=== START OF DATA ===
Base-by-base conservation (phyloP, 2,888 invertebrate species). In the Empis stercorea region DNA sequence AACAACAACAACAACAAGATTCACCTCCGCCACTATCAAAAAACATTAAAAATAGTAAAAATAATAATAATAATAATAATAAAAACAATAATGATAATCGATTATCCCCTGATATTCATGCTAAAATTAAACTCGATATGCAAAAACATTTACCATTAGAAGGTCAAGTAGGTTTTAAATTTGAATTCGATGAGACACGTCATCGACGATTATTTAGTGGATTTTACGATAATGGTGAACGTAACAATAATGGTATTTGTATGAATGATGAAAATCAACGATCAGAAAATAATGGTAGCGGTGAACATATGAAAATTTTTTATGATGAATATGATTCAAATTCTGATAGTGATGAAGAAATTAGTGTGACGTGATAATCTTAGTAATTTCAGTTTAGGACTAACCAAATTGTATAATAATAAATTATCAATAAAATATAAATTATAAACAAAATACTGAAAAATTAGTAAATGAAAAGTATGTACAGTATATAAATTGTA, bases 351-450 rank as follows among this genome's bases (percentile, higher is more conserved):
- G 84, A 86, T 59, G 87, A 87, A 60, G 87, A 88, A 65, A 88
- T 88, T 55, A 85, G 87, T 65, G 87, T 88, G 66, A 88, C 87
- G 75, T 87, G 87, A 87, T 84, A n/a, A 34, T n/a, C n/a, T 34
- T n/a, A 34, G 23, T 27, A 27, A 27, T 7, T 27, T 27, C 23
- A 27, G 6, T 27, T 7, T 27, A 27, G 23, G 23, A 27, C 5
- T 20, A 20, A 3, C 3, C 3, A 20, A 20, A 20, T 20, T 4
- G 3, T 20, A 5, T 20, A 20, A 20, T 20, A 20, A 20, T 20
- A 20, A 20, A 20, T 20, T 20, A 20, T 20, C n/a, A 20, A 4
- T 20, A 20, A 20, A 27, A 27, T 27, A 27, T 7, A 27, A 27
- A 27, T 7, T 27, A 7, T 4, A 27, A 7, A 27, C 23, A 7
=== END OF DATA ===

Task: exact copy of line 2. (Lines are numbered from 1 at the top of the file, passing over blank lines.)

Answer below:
- G 84, A 86, T 59, G 87, A 87, A 60, G 87, A 88, A 65, A 88